Prophylaxis in Fellow Eye of Primary Retinal Detachment What Not to Do and What to Do

Norman Byer

It is generally very helpful in understanding the present to make a retrospective survey of the thinking of the past, which has led us to our present concepts. The progression of ideas in the case of prophylactic treatment of retinal detachment first developed from a few correct elementary clinical observations, but then proceeded on the basis of mostly theoretical reasoning because of the profound dearth of empirical data.

Along with the early realization that some retinal detachments could be successfully treated, other observations also began to be made. Certain associated pre-existing retinal lesions began to be observed in eyes in which causative retinal tears had led to retinal detachment. It was thought that perhaps these associated lesions were responsible for the onset of the retinal tears and, therefore, were of prognostic importance. With the advance of more careful retinal examination, more of these lesions began to be discovered in the "fellow eyes" of patients who had had a retinal detachment in their primary eyes and also in the eyes of patients who had not suffered a retinal detachment.

The idea soon began to be entertained that perhaps retinal detachments could be prevented, in the first instance, by "treating" these associated lesions before the initiating retinal tears occurred. Because natural history information regarding these various retinal lesions was almost non-existent at that time, the concept of the value of such "prophylactic" treatment rested on purely theoretical reasoning. This gulf between theoretical expectations and actual empirical data was easily, and unknowingly, bridged by several broad assumptions which were as follows: (1) the occurrence of bilateral retinal detachment was thought to be in the range of 20-50% of patients who had suffered a primary detachment, (2) the associated pre-existing "suspect" retinal lesions were thought to represent the precursor sites from which retinal tears would later arise, and (3) the pretreatment of these pre-existing visible retinal lesions was thought to prevent later retinal tears and detachment.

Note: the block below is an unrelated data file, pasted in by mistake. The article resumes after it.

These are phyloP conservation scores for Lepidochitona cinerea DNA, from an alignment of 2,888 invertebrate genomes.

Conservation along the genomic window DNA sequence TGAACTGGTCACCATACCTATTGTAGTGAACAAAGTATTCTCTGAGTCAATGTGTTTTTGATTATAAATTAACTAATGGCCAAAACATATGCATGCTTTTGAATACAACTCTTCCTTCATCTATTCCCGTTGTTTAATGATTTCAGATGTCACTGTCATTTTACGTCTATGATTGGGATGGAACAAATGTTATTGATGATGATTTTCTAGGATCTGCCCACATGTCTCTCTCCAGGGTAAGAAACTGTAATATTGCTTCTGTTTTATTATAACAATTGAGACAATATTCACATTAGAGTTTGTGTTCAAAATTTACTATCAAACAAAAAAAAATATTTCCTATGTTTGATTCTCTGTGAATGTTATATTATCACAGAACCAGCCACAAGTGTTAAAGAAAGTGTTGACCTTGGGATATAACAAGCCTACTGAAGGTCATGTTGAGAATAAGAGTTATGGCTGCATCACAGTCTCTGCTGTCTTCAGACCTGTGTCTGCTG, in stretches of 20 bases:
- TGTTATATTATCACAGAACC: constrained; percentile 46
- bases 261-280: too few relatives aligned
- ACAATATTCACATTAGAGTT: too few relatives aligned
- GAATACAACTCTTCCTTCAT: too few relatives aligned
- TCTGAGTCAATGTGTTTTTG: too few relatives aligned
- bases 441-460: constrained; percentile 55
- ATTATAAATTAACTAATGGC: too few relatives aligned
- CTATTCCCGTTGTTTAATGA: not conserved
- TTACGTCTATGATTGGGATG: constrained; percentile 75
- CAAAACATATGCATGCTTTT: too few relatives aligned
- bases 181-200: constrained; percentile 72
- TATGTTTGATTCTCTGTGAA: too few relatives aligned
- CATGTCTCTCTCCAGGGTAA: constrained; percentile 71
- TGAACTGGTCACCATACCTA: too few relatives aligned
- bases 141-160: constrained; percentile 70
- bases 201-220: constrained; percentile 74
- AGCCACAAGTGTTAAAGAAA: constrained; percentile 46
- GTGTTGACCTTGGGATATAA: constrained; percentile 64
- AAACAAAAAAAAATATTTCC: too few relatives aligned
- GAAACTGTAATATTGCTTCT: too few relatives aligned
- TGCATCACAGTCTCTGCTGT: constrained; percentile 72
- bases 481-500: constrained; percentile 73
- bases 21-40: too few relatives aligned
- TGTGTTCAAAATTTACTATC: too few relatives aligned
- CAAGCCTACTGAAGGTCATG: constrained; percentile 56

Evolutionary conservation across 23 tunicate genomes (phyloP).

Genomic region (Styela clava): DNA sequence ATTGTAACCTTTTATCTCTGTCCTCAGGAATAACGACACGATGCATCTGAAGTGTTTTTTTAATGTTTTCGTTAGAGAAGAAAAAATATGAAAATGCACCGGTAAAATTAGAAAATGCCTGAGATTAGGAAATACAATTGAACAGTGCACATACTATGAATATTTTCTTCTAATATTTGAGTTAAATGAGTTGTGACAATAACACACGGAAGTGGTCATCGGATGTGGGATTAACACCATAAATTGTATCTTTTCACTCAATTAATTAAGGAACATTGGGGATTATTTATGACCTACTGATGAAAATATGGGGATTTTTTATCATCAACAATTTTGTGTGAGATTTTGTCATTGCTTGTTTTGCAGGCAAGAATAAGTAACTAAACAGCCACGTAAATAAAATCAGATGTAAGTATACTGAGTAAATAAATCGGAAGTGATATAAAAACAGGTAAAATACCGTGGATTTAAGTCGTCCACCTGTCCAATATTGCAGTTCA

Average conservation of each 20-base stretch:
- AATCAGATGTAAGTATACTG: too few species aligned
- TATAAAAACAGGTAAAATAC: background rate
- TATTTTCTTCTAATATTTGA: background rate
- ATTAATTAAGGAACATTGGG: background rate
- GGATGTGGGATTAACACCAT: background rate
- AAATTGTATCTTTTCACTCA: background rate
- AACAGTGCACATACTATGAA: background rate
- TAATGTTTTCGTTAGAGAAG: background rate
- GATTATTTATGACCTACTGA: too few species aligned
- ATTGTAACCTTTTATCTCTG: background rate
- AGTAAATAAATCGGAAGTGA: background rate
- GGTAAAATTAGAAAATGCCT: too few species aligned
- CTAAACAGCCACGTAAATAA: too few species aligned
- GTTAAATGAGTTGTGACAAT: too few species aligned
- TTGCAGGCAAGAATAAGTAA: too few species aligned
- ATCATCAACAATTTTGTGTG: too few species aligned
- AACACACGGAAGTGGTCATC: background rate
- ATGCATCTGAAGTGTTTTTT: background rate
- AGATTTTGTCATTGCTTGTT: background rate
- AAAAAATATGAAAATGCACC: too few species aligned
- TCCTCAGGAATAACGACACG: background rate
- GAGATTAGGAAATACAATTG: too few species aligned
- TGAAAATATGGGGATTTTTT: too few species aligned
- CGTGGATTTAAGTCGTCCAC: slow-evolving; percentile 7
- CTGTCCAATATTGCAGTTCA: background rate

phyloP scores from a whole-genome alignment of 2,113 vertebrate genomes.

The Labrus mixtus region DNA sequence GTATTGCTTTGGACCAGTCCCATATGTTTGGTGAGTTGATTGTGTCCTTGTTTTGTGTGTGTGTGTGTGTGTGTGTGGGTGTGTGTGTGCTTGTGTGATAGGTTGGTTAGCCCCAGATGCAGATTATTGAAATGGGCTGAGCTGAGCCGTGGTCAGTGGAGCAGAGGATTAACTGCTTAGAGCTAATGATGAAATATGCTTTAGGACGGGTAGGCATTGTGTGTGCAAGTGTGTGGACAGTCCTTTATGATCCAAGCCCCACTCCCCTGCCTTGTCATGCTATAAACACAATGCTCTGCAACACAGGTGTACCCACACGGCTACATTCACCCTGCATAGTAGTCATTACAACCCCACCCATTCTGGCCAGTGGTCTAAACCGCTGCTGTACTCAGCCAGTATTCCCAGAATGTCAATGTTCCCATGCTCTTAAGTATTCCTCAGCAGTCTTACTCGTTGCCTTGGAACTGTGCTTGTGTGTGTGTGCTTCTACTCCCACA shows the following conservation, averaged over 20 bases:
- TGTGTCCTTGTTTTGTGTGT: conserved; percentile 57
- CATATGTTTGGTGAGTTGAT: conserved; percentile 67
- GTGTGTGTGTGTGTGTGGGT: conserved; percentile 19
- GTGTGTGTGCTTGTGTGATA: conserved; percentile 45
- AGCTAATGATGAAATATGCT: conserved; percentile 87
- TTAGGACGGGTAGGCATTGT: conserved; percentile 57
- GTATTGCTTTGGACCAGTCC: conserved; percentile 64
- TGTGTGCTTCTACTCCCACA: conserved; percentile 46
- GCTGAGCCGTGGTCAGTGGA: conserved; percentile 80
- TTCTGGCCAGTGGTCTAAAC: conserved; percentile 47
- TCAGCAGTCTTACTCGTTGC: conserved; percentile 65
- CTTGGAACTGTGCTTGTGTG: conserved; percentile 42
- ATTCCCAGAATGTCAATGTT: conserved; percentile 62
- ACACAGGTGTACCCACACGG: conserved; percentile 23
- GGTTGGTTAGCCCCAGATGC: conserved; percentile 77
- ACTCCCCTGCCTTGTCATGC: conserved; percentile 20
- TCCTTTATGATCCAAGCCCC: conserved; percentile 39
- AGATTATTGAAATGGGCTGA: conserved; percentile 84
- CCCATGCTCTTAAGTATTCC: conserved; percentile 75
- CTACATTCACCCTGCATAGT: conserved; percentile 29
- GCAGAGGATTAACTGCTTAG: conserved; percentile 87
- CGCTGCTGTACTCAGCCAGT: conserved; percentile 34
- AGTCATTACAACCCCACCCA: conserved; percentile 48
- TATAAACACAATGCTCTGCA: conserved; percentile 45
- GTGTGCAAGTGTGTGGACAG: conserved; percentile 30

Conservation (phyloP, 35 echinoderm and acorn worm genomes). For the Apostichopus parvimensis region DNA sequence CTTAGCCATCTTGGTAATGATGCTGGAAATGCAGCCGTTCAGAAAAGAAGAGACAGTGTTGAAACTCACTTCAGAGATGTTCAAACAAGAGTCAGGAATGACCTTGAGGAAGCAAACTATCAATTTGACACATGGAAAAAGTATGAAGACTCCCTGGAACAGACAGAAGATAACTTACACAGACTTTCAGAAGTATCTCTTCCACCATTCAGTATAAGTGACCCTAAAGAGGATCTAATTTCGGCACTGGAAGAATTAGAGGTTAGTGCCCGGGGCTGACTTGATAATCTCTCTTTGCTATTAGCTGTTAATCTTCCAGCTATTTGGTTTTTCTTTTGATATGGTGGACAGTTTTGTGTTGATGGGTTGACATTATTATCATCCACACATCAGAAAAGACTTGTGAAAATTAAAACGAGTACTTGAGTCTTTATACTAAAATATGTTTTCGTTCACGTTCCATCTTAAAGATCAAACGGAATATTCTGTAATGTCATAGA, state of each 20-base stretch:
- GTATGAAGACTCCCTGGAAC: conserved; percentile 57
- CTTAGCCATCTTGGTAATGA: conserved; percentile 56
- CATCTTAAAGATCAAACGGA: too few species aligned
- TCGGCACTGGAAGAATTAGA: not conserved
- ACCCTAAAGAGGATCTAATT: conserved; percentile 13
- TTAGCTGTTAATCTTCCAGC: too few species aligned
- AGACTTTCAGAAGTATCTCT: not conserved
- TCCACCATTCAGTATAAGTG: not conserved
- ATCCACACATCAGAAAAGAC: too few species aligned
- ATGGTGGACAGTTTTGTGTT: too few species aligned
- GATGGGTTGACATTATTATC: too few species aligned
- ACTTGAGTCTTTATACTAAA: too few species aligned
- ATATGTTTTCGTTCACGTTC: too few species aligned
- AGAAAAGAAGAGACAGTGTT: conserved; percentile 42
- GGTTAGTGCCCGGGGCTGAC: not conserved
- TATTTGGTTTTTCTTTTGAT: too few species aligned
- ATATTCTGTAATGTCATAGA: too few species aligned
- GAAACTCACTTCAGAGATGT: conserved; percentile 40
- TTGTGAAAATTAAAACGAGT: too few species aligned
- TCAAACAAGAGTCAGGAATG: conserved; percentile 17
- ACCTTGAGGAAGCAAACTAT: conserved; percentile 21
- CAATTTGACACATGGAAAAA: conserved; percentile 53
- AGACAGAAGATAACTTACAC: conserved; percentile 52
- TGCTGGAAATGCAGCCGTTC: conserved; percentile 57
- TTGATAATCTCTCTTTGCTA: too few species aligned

This thinking, which was believed to justify the concept of "prophylactic" treatment,was greatly advanced and crystallized in the 1950s by the bringing together of two important developments in ophthalmology. The first of these was the popularization by Schepens [1] of a definitive method of retinal examination, using binocular indirect ophthalmoscopy combined with simultaneous localized scleral indentation. This method opened the possibility of examining in detail all areas of the retina in multiple, stereo-scopically viewed images. This development was a vast advance over previous methods and eventually led to the accurate characterization of various peripheral retinal lesions and to the quantitative collection of natural history data that had previously remained unknown.

The second very significant event that influenced the thinking regarding "prophylactic" treatment was the invention by Meyer-Schwickerath [2] of an effective method to deliver controlled photocoagulation energy to the retina to produce discrete retinal burns which later became converted into small scars.